Monday, April 18, 2016

Of justice and mercy

Most people I know who have gone to law school come out hating the profession of law. Some practice for awhile, just long enough to pay off their loans. Many never practice. A very few stick it out and get lucky enough to do well for themselves, though perhaps not much for anyone else. Sadly, though a viable social order requires a reliable rule of law, most people who immerse themselves in the system become some combination of bored, jaundiced, embittered, or cynical.

Bryan Stevenson smelled the danger as early as second year in law school. But when he began an internship with Steve Bright at the Southern Prisoners Defense Committee, he realized he was in the company of someone who "showed none of the disconnect between what he did and what he believed that I'd seen in so many of my law professors." Through the SPDC, he found himself meeting poor black death row prisoners who taught him that everyone possesses unique humanity, deserving of respect and legal justice. He learned what Sister Helen Prejean has said

“people are more than the worst thing they have ever done in their lives”

And so Stevenson founded the Equal Justice Initiative. Based in Montgomery, Alabama, the EJI defends death row prisoners, works to end the jailing of children, and struggles against mass incarceration of poor and black people. From its beginnings as an underfunded non-profit startup, EJI has become an authentic people's law firm with nearly 50 staff working for justice throughout the South and beyond.

Just Mercy: A Story of Justice and Redemption is the story of Stevenson's personal odyssey within a hostile legal system, the poor people whose cry for justice became his animating inspiration and bulwark, and what has been accomplished through smart lawyering and grit. He summarizes what experience has taught him:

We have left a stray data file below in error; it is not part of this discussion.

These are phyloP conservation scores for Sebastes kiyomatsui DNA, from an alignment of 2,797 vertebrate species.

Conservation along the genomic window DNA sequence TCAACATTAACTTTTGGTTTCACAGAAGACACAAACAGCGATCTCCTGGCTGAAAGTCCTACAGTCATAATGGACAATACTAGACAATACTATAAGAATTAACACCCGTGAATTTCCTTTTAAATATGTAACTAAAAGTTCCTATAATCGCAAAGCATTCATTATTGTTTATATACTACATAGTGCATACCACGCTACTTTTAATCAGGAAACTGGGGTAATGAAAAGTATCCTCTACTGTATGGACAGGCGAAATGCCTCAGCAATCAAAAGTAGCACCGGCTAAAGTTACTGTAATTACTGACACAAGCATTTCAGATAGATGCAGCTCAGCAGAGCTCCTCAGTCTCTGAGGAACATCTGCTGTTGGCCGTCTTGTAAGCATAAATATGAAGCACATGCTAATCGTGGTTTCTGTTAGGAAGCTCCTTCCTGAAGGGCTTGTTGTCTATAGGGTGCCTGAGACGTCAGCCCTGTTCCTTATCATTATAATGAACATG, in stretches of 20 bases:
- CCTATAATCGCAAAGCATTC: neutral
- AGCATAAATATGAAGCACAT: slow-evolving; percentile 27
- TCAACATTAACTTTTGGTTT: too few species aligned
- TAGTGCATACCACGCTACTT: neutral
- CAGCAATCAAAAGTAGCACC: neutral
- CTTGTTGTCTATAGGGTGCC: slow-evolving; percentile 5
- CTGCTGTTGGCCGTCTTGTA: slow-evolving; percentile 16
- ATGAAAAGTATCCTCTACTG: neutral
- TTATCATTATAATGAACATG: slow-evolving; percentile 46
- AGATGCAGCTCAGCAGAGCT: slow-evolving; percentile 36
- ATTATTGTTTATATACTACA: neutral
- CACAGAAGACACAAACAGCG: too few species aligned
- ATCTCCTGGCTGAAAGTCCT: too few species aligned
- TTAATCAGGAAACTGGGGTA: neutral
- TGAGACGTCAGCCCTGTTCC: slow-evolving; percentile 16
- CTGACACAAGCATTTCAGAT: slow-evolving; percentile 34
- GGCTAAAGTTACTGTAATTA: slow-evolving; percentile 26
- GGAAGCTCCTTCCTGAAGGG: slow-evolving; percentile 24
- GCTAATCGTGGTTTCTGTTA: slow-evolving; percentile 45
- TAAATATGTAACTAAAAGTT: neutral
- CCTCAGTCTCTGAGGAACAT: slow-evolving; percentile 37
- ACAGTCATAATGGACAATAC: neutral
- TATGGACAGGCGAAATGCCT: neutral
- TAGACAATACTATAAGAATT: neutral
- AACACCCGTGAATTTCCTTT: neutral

We are all implicated when we allow other people to be mistreated. An absence of compassion can corrupt the decency of a community, a state, a nation. Fear and anger can make us vindictive and abusive, unjust and unfair, until we all suffer from the absence of mercy and we condemn ourselves as much as we victimize others. ... it's necessary to recognize that we all need mercy, we all need justice, and perhaps -- we all need some measure of unmerited grace.

Justice and mercy are often understood as warring opposites. Stevenson tries to show by way of true stories that nothing is that simple, that we are all human together whether we like it or not.

Don't take my word for it. Here's a book blurb from one of the greatest leaders of justice struggles alive among us, the Rev. Desmond Tutu:

Bryan Stevenson is America’s young Nelson Mandela, a brilliant lawyer fighting with courage and conviction to guarantee justice for all. Just Mercy should be read by people of conscience in every civilized country in the world to discover what happens when revenge and retribution replace justice and mercy.

I read this book by ear; Stevenson was his own reader and I highly recommend the audio version.

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